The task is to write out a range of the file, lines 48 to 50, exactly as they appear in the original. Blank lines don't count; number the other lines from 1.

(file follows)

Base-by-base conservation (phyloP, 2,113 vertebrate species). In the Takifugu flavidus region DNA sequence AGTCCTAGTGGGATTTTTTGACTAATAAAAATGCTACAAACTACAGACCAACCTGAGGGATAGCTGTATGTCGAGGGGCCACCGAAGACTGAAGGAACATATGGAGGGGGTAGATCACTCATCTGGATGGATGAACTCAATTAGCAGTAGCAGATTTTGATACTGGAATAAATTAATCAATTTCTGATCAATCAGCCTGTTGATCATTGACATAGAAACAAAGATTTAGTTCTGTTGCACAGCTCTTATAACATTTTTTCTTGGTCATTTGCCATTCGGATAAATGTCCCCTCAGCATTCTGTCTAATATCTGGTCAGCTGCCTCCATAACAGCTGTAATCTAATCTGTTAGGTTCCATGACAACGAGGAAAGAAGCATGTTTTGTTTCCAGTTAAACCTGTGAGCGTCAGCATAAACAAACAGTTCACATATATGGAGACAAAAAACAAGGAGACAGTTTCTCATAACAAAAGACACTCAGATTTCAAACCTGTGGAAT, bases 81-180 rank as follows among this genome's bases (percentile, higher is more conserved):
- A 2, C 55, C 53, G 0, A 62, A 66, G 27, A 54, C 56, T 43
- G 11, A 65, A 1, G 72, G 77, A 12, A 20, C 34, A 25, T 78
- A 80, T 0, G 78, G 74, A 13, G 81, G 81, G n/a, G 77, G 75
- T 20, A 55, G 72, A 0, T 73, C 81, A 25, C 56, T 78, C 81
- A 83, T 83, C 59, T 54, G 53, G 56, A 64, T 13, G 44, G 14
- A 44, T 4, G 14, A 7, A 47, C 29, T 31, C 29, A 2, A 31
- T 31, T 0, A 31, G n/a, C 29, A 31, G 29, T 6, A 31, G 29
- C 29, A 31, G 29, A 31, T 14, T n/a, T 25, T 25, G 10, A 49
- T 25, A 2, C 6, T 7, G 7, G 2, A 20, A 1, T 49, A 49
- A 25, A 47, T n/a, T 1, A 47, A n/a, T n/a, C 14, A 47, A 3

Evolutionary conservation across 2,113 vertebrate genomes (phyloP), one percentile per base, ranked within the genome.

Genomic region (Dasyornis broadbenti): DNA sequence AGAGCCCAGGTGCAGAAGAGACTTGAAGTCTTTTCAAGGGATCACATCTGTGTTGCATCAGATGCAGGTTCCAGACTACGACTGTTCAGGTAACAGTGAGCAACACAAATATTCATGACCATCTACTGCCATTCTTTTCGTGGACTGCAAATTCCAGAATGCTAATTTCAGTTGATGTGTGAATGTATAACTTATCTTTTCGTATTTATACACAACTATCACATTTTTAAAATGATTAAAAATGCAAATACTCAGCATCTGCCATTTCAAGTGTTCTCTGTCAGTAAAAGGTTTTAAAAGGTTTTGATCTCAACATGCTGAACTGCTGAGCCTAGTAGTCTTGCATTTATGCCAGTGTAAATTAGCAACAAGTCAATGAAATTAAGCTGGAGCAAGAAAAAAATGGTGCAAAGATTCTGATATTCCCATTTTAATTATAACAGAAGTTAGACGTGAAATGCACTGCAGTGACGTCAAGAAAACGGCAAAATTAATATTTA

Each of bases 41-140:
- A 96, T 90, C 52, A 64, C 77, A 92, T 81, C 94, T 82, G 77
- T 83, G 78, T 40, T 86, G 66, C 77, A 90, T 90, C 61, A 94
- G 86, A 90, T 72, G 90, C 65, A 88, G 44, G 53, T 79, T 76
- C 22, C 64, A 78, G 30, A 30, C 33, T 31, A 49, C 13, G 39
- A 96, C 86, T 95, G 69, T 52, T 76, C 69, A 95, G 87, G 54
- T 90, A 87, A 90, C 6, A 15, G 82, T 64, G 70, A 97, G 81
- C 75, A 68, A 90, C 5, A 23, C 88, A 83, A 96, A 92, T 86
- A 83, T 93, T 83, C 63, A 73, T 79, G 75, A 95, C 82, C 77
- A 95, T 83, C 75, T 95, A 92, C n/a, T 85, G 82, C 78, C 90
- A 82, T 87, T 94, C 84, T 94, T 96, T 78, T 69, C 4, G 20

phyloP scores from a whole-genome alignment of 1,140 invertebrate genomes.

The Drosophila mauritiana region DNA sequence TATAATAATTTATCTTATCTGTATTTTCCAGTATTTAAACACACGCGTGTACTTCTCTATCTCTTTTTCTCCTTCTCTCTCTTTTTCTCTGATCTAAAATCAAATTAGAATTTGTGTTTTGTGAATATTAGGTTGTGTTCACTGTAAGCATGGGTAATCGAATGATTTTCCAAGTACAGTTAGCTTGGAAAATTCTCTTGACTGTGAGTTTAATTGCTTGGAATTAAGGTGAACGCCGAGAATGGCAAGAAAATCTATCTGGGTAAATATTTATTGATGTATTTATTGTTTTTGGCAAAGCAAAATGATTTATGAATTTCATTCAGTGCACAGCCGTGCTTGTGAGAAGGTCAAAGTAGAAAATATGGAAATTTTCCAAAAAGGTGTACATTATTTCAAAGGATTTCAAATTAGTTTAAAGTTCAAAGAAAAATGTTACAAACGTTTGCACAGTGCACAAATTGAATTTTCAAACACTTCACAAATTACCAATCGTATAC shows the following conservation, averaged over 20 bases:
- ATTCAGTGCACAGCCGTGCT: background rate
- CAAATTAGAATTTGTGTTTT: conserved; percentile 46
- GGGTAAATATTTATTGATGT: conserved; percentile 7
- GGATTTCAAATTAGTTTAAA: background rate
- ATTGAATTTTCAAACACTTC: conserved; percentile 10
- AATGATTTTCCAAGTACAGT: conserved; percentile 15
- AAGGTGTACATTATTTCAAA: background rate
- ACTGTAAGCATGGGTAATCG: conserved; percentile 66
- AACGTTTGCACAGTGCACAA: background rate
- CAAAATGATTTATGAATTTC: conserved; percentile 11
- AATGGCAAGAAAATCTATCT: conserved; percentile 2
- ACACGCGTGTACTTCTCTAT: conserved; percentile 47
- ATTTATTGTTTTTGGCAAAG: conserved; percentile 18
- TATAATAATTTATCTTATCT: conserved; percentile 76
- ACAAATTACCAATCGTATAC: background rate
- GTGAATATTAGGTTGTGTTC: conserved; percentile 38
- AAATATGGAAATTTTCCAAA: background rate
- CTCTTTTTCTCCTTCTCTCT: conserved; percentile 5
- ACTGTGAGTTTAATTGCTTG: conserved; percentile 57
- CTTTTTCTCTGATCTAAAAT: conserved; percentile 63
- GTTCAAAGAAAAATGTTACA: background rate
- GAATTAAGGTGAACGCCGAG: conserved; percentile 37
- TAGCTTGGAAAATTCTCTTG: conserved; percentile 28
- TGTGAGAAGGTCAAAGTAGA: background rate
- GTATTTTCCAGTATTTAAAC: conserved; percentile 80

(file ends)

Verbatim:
- GAATTAAGGTGAACGCCGAG: conserved; percentile 37
- TAGCTTGGAAAATTCTCTTG: conserved; percentile 28
- TGTGAGAAGGTCAAAGTAGA: background rate